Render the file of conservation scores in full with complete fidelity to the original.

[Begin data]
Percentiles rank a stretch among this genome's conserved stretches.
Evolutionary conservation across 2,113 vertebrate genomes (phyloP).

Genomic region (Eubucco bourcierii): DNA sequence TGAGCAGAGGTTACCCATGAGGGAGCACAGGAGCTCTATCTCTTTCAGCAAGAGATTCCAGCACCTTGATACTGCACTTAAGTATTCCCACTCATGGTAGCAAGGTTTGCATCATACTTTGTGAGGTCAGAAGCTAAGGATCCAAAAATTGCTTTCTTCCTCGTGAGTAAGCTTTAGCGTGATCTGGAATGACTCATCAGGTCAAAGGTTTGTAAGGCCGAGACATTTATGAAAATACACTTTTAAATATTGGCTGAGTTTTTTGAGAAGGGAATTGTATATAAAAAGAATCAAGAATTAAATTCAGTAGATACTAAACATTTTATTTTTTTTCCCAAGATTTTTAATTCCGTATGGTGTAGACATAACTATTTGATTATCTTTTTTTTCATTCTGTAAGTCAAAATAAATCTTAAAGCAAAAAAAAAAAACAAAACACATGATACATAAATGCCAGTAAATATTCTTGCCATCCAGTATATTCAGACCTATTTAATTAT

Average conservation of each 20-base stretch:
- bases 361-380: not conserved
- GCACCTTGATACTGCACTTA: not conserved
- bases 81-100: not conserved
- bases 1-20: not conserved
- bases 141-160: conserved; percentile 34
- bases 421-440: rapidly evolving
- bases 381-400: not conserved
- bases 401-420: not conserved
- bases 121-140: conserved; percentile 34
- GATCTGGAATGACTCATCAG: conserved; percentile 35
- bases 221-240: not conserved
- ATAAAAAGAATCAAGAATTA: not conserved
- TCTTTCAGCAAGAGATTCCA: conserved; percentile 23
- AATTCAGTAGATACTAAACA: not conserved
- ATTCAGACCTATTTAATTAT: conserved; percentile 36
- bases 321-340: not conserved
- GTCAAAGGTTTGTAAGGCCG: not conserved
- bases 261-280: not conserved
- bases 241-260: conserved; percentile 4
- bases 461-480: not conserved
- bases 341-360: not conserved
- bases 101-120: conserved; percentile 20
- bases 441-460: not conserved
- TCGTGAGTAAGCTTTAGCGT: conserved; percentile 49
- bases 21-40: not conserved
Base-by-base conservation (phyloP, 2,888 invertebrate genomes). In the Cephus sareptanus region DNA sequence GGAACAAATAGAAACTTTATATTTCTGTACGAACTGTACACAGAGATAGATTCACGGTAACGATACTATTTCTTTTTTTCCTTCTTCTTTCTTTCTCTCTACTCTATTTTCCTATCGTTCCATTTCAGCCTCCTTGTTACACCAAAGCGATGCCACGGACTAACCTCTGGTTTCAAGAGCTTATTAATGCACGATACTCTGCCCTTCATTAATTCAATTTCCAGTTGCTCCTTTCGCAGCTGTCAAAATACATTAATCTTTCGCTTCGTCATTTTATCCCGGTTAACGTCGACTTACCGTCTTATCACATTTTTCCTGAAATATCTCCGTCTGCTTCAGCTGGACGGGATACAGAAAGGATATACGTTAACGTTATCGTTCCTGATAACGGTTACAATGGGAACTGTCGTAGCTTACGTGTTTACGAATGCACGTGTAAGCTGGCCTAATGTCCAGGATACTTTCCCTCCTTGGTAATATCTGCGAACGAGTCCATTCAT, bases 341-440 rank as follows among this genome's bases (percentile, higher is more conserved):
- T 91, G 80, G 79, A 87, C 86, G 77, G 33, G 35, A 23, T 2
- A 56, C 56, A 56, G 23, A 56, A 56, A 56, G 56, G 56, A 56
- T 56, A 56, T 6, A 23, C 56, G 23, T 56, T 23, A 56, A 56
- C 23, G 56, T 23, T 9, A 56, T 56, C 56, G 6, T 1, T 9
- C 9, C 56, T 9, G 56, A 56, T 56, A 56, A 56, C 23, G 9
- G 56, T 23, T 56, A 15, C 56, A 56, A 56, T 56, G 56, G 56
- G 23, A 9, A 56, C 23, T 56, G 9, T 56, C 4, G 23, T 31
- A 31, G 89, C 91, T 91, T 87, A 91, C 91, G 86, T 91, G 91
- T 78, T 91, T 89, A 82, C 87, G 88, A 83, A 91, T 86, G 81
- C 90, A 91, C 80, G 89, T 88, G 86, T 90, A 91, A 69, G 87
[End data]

Percentiles rank a stretch among this genome's conserved stretches.
Evolutionary conservation across 2,113 vertebrate genomes (phyloP).

Genomic region (Eubucco bourcierii): DNA sequence TGAGCAGAGGTTACCCATGAGGGAGCACAGGAGCTCTATCTCTTTCAGCAAGAGATTCCAGCACCTTGATACTGCACTTAAGTATTCCCACTCATGGTAGCAAGGTTTGCATCATACTTTGTGAGGTCAGAAGCTAAGGATCCAAAAATTGCTTTCTTCCTCGTGAGTAAGCTTTAGCGTGATCTGGAATGACTCATCAGGTCAAAGGTTTGTAAGGCCGAGACATTTATGAAAATACACTTTTAAATATTGGCTGAGTTTTTTGAGAAGGGAATTGTATATAAAAAGAATCAAGAATTAAATTCAGTAGATACTAAACATTTTATTTTTTTTCCCAAGATTTTTAATTCCGTATGGTGTAGACATAACTATTTGATTATCTTTTTTTTCATTCTGTAAGTCAAAATAAATCTTAAAGCAAAAAAAAAAAACAAAACACATGATACATAAATGCCAGTAAATATTCTTGCCATCCAGTATATTCAGACCTATTTAATTAT

Average conservation of each 20-base stretch:
- bases 361-380: not conserved
- GCACCTTGATACTGCACTTA: not conserved
- bases 81-100: not conserved
- bases 1-20: not conserved
- bases 141-160: conserved; percentile 34
- bases 421-440: rapidly evolving
- bases 381-400: not conserved
- bases 401-420: not conserved
- bases 121-140: conserved; percentile 34
- GATCTGGAATGACTCATCAG: conserved; percentile 35
- bases 221-240: not conserved
- ATAAAAAGAATCAAGAATTA: not conserved
- TCTTTCAGCAAGAGATTCCA: conserved; percentile 23
- AATTCAGTAGATACTAAACA: not conserved
- ATTCAGACCTATTTAATTAT: conserved; percentile 36
- bases 321-340: not conserved
- GTCAAAGGTTTGTAAGGCCG: not conserved
- bases 261-280: not conserved
- bases 241-260: conserved; percentile 4
- bases 461-480: not conserved
- bases 341-360: not conserved
- bases 101-120: conserved; percentile 20
- bases 441-460: not conserved
- TCGTGAGTAAGCTTTAGCGT: conserved; percentile 49
- bases 21-40: not conserved
Base-by-base conservation (phyloP, 2,888 invertebrate genomes). In the Cephus sareptanus region DNA sequence GGAACAAATAGAAACTTTATATTTCTGTACGAACTGTACACAGAGATAGATTCACGGTAACGATACTATTTCTTTTTTTCCTTCTTCTTTCTTTCTCTCTACTCTATTTTCCTATCGTTCCATTTCAGCCTCCTTGTTACACCAAAGCGATGCCACGGACTAACCTCTGGTTTCAAGAGCTTATTAATGCACGATACTCTGCCCTTCATTAATTCAATTTCCAGTTGCTCCTTTCGCAGCTGTCAAAATACATTAATCTTTCGCTTCGTCATTTTATCCCGGTTAACGTCGACTTACCGTCTTATCACATTTTTCCTGAAATATCTCCGTCTGCTTCAGCTGGACGGGATACAGAAAGGATATACGTTAACGTTATCGTTCCTGATAACGGTTACAATGGGAACTGTCGTAGCTTACGTGTTTACGAATGCACGTGTAAGCTGGCCTAATGTCCAGGATACTTTCCCTCCTTGGTAATATCTGCGAACGAGTCCATTCAT, bases 341-440 rank as follows among this genome's bases (percentile, higher is more conserved):
- T 91, G 80, G 79, A 87, C 86, G 77, G 33, G 35, A 23, T 2
- A 56, C 56, A 56, G 23, A 56, A 56, A 56, G 56, G 56, A 56
- T 56, A 56, T 6, A 23, C 56, G 23, T 56, T 23, A 56, A 56
- C 23, G 56, T 23, T 9, A 56, T 56, C 56, G 6, T 1, T 9
- C 9, C 56, T 9, G 56, A 56, T 56, A 56, A 56, C 23, G 9
- G 56, T 23, T 56, A 15, C 56, A 56, A 56, T 56, G 56, G 56
- G 23, A 9, A 56, C 23, T 56, G 9, T 56, C 4, G 23, T 31
- A 31, G 89, C 91, T 91, T 87, A 91, C 91, G 86, T 91, G 91
- T 78, T 91, T 89, A 82, C 87, G 88, A 83, A 91, T 86, G 81
- C 90, A 91, C 80, G 89, T 88, G 86, T 90, A 91, A 69, G 87